Each layer has a series of transforms that are applied to it. Not just scaling and positioning, but rotation, skew, clip, color changes, blurs, sharpens, borders, whatever postprocess effects you think are useful. For text layers, "transforms" would include font choice and where to position each line. Maybe even a "speech bubble" transform, with fine controls for shape, where to point the arrow (if any), and so on.

Keeping the different elements separate would open up some possibilities. It would make translated versions of the comic easy - just switch from one text file to another, and push the render button to build a new version. You could drastically change page layouts without needing to redraw anything, because each panel was already a high-def image that was being clipped and transformed by the compositor. You could more naturally reuse backgrounds - just tell the compositor to use the same image. Changing speech bubble layouts would similarly be easy - just tweak the transforms on the text layer, and your only problem is hoping that your art doesn't get in the way.

And, of course, it lets the user use whatever programs they prefer to make each layer with - because if I know one thing about artists, it's that they get really attached to their tools and hate changing them.

This is... probably not what you're trying to build. I think this idea sort of ran off on me. But it was interesting to think about. Hopefully you found it at least interesting to read, even if you don't follow any of it.
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25th Jan 2020, 11:17 PM #19
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PDF, ODF, SVG and HTML can accommodate a lot of those ideas, if I understood correctly. Open-source compositor examples might be Inkscape, Scribus, Synfig, Pencil2D, Natron, and Blender.

SVG is cool because you can embed HTML and JavaScript inside it, and of course hotlink a variety of external raster images as well as describe vectors in different layers.
25th Jan 2020, 11:21 PM #20
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Quick feature responses:

Automated weather/lighting effects - Could be possibility for future, but would be very low priority right now. Existing graphics programs, like GIMP, may actually be better for things like this.
Alignment - Will keep in mind for future. If you could describe your use case and specifics of how you would like this to work, that would help.
Krita/GIMP's line art coloring tools (grouping these together since they are based on roughly the same algorithm) - Not planned, since developing my own alternative to those is actually pretty much my number one priority here lol. I'm hoping my gap filling flood fill is good enough to replace these tools for most use cases. However, there are some fancy things their algorithm does, like automatically flatting heavily anti-aliased and sketchy artwork, that I'm not planning to support.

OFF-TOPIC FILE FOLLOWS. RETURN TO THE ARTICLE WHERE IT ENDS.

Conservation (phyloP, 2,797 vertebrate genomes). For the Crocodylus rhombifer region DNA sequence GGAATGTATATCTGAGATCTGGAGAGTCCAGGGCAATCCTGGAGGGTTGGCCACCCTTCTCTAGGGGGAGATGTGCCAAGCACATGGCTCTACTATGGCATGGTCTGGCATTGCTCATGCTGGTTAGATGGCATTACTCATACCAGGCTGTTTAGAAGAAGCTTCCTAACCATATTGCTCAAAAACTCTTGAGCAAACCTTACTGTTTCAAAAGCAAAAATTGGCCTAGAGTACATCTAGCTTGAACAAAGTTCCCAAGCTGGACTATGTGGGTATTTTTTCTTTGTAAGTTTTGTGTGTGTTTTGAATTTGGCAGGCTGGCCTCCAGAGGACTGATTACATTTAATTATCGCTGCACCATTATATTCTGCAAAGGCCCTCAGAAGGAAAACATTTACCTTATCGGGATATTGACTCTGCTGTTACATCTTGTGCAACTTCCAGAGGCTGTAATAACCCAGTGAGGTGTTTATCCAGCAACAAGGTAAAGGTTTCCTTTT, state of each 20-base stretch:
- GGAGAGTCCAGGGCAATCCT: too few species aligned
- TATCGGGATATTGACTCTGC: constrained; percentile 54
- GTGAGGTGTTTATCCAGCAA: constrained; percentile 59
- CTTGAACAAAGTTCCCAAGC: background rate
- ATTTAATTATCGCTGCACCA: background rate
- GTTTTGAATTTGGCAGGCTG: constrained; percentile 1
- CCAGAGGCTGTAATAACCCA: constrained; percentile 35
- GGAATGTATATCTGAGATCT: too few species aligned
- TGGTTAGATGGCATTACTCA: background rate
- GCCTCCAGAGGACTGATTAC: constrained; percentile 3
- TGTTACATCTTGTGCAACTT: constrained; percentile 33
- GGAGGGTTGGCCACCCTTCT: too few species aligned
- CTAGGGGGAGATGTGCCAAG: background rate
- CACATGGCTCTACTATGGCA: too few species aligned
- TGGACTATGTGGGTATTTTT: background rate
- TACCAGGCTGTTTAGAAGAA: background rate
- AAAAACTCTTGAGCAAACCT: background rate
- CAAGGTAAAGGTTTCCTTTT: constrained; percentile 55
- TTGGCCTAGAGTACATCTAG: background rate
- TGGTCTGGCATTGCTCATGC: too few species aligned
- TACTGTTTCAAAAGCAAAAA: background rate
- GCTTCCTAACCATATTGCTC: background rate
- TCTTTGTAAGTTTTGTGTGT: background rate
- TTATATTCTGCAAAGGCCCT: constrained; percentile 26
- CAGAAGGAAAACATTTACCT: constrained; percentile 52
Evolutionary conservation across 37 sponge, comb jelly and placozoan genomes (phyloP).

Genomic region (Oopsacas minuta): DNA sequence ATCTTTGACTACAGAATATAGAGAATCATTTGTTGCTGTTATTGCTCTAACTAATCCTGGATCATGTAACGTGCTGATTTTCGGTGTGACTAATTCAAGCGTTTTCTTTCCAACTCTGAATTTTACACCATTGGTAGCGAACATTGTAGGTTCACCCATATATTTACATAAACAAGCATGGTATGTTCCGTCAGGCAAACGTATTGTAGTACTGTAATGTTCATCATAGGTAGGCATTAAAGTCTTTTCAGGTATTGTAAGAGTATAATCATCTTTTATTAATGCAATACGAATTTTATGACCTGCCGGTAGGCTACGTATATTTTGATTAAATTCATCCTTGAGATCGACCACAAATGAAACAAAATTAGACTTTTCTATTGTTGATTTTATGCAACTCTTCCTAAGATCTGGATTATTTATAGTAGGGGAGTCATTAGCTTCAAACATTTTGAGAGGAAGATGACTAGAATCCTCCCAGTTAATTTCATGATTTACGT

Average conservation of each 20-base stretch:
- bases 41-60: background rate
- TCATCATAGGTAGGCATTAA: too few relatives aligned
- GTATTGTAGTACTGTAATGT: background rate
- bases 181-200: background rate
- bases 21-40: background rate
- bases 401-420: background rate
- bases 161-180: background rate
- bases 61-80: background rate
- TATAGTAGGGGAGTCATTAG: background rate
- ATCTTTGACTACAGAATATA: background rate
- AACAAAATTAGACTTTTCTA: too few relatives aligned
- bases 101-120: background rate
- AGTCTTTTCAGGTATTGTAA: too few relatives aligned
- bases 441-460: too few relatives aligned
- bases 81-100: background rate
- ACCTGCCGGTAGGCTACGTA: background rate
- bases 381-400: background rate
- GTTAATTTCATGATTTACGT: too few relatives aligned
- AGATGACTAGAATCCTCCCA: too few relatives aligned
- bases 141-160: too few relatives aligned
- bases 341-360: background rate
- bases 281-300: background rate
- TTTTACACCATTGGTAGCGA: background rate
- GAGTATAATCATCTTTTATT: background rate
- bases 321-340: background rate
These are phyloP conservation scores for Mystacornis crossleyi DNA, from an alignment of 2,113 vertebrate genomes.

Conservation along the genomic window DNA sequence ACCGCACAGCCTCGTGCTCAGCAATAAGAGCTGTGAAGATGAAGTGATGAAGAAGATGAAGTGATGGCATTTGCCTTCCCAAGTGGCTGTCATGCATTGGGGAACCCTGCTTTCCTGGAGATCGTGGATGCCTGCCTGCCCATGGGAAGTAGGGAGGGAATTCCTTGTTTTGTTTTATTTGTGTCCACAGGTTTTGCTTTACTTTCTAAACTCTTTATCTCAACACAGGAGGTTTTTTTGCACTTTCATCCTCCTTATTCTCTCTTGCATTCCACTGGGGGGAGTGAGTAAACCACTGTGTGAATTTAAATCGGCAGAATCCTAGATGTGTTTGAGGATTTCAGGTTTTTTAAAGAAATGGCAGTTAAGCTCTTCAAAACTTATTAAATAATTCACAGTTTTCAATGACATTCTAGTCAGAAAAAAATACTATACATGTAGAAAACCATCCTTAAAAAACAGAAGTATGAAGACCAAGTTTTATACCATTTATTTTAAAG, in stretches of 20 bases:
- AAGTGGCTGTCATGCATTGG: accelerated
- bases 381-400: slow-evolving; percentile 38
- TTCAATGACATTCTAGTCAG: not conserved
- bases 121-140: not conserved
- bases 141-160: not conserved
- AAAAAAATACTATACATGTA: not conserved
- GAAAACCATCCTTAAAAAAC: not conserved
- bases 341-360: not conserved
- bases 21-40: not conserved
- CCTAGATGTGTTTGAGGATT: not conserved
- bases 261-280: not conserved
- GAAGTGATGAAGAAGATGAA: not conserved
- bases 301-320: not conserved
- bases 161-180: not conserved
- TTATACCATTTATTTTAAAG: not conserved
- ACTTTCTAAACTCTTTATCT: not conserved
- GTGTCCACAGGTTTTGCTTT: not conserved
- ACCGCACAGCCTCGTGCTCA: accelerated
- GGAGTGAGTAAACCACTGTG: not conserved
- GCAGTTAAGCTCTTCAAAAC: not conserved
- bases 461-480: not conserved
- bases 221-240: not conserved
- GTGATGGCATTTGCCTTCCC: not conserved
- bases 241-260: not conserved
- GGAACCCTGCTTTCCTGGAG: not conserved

Robotwin.com:I'm interested in minutia on this topic and hope to learn from you. Maybe blog about your process/progress in a webcomic here!

With technical stuff… well, these are my recent advancements. I don't think I want to draw a comic about this though lol

Also, a writeup on my wild "no layers" idea that I'm probably not actually going to do :p


GMan003:So I've been pondering this idea since you posted it. I actually thought it was an awful idea at first, just an ugly hack to avoid having to make a decent text editor, but it grew on me when I started thinking about it differently, and turned that special-case of text in an external file into the core concept of the editor.

Yeah, I was sort of inspired by the fact that, whenever I work with comics, I mainly just use the text tool to paste in lines from my scripts like a robot. The only thing I use the in-program editor for is to fix typos, tweak word wrapping, and bold words. The ability to sync text on pages with a script with text formatting information could automate most of my current workflow :p

As for your idea of an "image composition" tool… I actually have something fairly similar in mind. Since one of my main use cases for this project would be to have an in-house inking/flatting tool to use in tandem with other programs, interoperability is likely going to be a focus.

Basically, though, I'm thinking, if I implement layers, I'd like to implement them similarly to Godot's scene graph. Different types of layers would have complete freedom to draw to the canvas what they please, treat layers inside them as they please, and define their own tools to manipulate their contents. One of these types of layers could link to external content, and potentially allow users to split pictures apart into multiple files the same way Godot's scene system does.

I still need to think through the details of how this would work, though. (Each type of layer defining its own toolset could lead to weird inconsistencies without careful consideration, like identical appearing tools doing completely different things on different types of layers. And I'm not really sure if it would be desirable to express all masking operations like this…)
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Forum > Webcomic & Art discussion > Ideal drawing program features